According to the Centers for Disease Control and Prevention, hearing loss is the most common workplace-related injury in the United States. The federal agency says that more than 22 million Americans are exposed to too much noise in their work environments, which has resulted in $242 million worth of workers’ comp claims.
Bill Murphy of the Hearing Loss Prevention Team for the National Institute for Occupational Safety and Health, said, “To make a workplace safer for employees’ hearing, management can conduct a comprehensive noise survey to identify the primary noise sources. Once the noise sources are identified, they can determine which process or source needs the most attention.”
In an effort to lower noise levels at work, many companies will conduct audiometric testing to find problematic noise sources. In addition to removing the source of the noise, making adjustments to the hours that workers are exposed to noise, as well providing employees with hearing protection, can lower noise levels for workers.
Murphy said, “The auditory system is different from other parts of the body…To prevent re-injury, hearing tests can allow one to make a distinction between permanent and temporary hearing loss, also known as a threshold shift. You may have had the experience of temporary hearing loss from attending a sporting event, concert, or experienced a brief high intensity sound that left your ears ringing or stuffed up.” According to Murphy, this intensity can be associated with hearing loss. When sensory cells inside the ear are overworked due to loud noise exposure, they can become damaged.
Murphy said that if you want to prevent re-injury, “the same approach should be applied that would have prevented the injury in the first place. Walk away, turn it down, and wear hearing protection.”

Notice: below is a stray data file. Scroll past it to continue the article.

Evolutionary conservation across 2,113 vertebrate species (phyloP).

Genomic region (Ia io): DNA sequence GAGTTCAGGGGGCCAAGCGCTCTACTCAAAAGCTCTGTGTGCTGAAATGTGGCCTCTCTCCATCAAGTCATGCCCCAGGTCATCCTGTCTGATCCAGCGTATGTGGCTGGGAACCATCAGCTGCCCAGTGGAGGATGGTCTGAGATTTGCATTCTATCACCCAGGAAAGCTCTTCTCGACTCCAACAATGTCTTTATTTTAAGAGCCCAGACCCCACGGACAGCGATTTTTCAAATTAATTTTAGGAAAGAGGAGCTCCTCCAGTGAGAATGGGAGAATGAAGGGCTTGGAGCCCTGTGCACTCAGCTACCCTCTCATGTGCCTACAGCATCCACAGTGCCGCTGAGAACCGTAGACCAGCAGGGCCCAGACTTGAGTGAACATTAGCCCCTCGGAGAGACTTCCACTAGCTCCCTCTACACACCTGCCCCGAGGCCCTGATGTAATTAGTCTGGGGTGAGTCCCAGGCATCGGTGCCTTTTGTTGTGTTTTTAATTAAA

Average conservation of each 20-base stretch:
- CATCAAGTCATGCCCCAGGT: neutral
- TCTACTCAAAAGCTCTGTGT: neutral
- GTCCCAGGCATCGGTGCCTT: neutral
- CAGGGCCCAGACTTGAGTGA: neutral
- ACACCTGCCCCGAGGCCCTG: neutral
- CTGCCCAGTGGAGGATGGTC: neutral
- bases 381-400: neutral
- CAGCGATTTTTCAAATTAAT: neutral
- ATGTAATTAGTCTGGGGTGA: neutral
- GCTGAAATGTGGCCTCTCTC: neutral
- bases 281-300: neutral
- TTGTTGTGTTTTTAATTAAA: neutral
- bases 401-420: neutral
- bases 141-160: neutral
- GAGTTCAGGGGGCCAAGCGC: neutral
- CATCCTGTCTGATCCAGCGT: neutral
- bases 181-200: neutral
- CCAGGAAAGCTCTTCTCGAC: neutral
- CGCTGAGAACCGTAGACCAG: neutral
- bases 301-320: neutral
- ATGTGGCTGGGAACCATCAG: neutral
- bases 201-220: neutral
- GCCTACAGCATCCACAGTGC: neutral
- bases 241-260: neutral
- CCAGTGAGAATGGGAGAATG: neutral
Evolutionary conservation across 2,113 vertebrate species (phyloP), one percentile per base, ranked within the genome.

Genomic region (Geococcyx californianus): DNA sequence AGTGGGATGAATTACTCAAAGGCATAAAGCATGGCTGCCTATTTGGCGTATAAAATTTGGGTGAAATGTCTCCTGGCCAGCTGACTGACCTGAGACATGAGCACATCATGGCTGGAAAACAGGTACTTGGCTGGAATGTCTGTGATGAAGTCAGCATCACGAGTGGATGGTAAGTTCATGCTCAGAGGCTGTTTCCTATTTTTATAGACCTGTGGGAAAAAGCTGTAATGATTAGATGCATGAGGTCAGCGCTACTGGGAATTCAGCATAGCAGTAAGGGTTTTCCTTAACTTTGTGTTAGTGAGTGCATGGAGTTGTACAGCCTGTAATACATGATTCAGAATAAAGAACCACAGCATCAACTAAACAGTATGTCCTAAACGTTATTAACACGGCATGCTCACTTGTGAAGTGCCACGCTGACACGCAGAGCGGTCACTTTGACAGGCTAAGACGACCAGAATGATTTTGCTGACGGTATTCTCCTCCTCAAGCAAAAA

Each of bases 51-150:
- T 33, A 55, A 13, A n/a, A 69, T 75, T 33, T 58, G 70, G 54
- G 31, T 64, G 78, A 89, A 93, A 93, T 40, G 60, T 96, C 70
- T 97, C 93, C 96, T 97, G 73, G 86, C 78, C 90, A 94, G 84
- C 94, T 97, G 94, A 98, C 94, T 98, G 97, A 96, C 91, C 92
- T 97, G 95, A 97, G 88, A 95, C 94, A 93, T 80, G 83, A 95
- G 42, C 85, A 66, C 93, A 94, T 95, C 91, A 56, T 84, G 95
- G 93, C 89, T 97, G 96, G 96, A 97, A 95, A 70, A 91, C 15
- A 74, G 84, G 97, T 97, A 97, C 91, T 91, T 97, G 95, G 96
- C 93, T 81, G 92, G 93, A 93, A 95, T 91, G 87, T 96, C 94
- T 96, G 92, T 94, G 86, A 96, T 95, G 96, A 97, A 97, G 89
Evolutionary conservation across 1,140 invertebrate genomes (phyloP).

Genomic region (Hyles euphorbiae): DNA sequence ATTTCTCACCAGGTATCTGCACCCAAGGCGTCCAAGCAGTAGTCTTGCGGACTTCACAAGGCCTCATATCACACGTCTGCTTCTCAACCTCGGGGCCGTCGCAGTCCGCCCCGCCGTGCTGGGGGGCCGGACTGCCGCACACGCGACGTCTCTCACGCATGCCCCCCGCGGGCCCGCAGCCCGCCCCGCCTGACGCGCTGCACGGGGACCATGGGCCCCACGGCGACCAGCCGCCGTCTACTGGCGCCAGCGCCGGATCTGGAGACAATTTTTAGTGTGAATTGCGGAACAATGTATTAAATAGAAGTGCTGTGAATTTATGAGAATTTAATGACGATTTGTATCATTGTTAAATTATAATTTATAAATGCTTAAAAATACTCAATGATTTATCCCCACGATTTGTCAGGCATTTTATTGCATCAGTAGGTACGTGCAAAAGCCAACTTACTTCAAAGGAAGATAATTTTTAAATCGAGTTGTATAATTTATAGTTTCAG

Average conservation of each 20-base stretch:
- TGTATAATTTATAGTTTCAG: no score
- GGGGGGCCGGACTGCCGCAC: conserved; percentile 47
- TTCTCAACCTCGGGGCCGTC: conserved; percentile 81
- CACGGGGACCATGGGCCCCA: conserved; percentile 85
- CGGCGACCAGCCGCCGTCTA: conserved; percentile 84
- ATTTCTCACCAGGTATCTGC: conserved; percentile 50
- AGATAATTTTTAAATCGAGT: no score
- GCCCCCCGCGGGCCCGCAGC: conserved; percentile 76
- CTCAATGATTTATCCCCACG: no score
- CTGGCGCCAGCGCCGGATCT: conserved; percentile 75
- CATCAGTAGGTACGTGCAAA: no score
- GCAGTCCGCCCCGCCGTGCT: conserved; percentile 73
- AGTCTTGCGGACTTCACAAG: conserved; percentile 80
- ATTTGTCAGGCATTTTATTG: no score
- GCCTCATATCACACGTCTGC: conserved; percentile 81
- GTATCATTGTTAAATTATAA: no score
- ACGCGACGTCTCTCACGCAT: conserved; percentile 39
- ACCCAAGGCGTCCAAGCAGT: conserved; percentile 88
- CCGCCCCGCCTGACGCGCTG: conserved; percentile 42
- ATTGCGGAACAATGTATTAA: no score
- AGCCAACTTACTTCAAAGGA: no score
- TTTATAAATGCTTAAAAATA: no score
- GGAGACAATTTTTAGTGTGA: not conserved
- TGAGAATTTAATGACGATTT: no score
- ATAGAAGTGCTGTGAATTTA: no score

Hearing Loss Injuries Vary
Hearing-related injuries vary, depending on the person and the environment in which they work. For example, in the construction and mining industries, hearing loss has increased so much that one in four workers can be expected to suffer hearing impairment. When it comes to other industrial sectors, hearing loss can be expected in one out of five workers. In the agriculture, forestry fishing, and hunting sector, hearing loss among workers has fallen to around 15%.
The National Institute for Occupational Safety and Health suggest that workers who are exposed to a time-weighted average of 85 decibels with a 3 dB exchange rate should be enrolled in a Hearing Conservation Program. Examples of devices and vehicles that produce 85 decibels include snow blowers, diesel trucks, and motorcycles.
OSHA requires that employees who works in a high-noise environment have their hearing tested once a year. Helene Freed, representative for Industrial Hearing, a company that performs audiometric testing, says, “We look to see if their hearing got worse from year-to-year. If there’s an injury, it has to be reported to OSHA.”
Freed said that some companies are excused from the testing, including offshore oil and gas companies.
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